For poorer: cost of church weddings to rise 50pc
The cost of marrying in a local parish church is set to soar by almost 50 per cent.
By John Bingham
5:15PM BST 20 Jun 2011
It is the moment when they solemnly pledge to stay together “for richer, for poorer”.
But for couples opting for a traditional church wedding, the reality of that vow could be about to become clear sooner than they expect.
Under new plans set to be approved by the Church of England next month, Couples will to see the basic fee for an Anglican ceremony jump from £284 to £425 even before they consider the cost of extras such as having an organist, bell ringers or a choir.
In many cases the bill could come in several hundred pounds higher when music and flowers are taken into account.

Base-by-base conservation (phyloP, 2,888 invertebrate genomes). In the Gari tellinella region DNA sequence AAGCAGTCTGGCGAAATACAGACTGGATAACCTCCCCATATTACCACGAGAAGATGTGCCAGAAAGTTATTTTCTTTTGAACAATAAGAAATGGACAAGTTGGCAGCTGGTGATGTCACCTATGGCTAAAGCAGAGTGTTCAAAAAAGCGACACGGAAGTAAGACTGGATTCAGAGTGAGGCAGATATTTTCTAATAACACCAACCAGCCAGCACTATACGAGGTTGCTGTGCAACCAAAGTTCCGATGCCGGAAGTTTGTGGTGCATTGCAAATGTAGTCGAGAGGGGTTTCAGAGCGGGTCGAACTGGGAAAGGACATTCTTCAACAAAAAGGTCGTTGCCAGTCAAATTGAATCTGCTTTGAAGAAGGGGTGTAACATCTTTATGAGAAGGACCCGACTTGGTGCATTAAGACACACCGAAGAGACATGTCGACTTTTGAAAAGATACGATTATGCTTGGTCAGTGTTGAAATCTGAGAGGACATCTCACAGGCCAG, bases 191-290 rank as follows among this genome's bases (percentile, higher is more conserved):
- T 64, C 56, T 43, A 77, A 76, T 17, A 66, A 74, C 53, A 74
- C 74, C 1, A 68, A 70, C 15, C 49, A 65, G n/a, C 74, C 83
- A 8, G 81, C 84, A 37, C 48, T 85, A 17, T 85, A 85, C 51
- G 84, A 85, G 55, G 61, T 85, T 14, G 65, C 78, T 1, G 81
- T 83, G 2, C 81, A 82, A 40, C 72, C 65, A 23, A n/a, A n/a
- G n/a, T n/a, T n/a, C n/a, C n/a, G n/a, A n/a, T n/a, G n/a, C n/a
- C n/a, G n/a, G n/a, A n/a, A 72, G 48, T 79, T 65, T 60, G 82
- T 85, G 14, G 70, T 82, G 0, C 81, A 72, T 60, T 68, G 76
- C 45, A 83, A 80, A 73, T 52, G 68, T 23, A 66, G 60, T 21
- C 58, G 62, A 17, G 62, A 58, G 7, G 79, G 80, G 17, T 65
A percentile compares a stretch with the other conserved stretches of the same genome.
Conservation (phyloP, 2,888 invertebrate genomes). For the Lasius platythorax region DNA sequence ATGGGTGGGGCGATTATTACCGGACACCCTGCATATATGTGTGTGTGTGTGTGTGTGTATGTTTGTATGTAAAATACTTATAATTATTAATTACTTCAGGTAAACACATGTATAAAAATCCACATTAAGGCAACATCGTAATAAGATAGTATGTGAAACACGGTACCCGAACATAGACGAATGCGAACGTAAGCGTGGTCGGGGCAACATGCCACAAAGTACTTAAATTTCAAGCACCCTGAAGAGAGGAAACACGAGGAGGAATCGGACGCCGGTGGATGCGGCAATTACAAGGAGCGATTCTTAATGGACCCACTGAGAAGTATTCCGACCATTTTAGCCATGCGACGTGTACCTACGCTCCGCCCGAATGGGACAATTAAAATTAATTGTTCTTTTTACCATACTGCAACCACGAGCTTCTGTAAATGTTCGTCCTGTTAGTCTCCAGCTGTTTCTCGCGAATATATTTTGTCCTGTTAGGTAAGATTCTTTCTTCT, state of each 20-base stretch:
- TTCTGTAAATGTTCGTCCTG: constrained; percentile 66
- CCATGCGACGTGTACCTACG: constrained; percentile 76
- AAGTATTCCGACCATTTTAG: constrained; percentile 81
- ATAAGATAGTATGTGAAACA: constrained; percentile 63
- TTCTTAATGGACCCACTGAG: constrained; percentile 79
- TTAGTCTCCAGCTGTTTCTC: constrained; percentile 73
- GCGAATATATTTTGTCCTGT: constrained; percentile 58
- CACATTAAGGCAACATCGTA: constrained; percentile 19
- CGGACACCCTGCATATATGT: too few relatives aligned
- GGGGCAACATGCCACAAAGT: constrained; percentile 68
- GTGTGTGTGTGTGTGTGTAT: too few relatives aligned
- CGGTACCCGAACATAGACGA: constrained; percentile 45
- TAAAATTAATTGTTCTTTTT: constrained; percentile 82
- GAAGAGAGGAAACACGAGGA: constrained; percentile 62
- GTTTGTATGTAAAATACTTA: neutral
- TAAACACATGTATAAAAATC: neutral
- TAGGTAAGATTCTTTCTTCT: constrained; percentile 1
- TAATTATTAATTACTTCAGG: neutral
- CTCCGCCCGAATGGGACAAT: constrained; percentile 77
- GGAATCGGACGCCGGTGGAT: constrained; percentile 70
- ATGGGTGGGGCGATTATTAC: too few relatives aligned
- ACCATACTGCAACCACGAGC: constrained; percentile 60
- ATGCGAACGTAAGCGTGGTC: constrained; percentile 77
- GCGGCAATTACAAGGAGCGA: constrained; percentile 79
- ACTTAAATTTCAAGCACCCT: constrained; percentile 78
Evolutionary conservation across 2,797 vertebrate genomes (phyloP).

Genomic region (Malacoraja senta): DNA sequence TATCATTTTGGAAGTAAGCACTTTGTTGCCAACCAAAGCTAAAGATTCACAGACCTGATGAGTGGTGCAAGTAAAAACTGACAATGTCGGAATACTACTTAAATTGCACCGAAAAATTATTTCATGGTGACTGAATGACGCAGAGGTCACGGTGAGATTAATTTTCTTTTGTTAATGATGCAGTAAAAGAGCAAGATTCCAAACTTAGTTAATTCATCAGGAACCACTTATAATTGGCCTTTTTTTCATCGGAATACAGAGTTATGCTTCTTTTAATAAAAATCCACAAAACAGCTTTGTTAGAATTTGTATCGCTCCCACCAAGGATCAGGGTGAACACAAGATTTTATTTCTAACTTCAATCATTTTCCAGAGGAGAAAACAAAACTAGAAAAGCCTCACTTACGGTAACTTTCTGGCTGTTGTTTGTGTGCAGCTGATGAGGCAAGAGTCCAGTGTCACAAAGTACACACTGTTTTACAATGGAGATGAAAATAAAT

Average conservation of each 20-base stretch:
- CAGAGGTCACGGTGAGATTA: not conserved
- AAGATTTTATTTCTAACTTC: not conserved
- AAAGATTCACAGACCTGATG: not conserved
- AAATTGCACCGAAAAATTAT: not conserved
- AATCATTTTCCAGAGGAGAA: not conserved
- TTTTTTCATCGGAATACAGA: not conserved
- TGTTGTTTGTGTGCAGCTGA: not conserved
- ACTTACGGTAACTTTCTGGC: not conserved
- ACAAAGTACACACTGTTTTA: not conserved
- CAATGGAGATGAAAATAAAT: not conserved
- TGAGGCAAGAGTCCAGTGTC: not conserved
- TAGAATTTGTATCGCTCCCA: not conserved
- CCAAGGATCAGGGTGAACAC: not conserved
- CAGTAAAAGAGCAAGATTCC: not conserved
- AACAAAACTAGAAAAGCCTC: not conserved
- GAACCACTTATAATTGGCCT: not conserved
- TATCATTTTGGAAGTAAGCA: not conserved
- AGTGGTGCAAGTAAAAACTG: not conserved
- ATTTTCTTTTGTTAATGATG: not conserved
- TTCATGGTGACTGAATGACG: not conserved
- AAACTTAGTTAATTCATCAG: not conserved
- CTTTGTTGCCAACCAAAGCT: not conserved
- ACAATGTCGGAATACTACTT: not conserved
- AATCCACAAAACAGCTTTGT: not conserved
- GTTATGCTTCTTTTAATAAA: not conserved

Although the charges vary from church to church, a typical parish church asks for around £100 for the services of a choir, another £90 for the bell ringers, at least £50 for the organist and about £40 for the verger.
I’m not sure of the average cost in a New Zealand Anglican church of a Wedding ceremony, but this recent rise in the cost of a Wedding in an Englaish parish church does seem – to me – to be a little extortionate.
Given that parish church buildings have to be maintained and serviced by mainly congregational means of support, it would seem that wedding couples – especially those who hardly ‘darken the doors’ of the Church, except for the usual family rituals – ought to bear some reaistic responsibility for keeping the church doors open. But – to this extent? One might argue that the Church of England, being established by law, ought make things a bit easier for couples to declare their faithfulness to one another in a Christian Marriage ceremony in the local parish church – except in cases where there is no affiliation to the congregation of that church. However, ‘market forces’ increasingly determine the cultural expectations of people, and perhaps such a hefty increase in fees – in the case of ‘non-adherents’ – might be non unexpected.
Father Ron Smith, Christchurch (presently in the U.K.)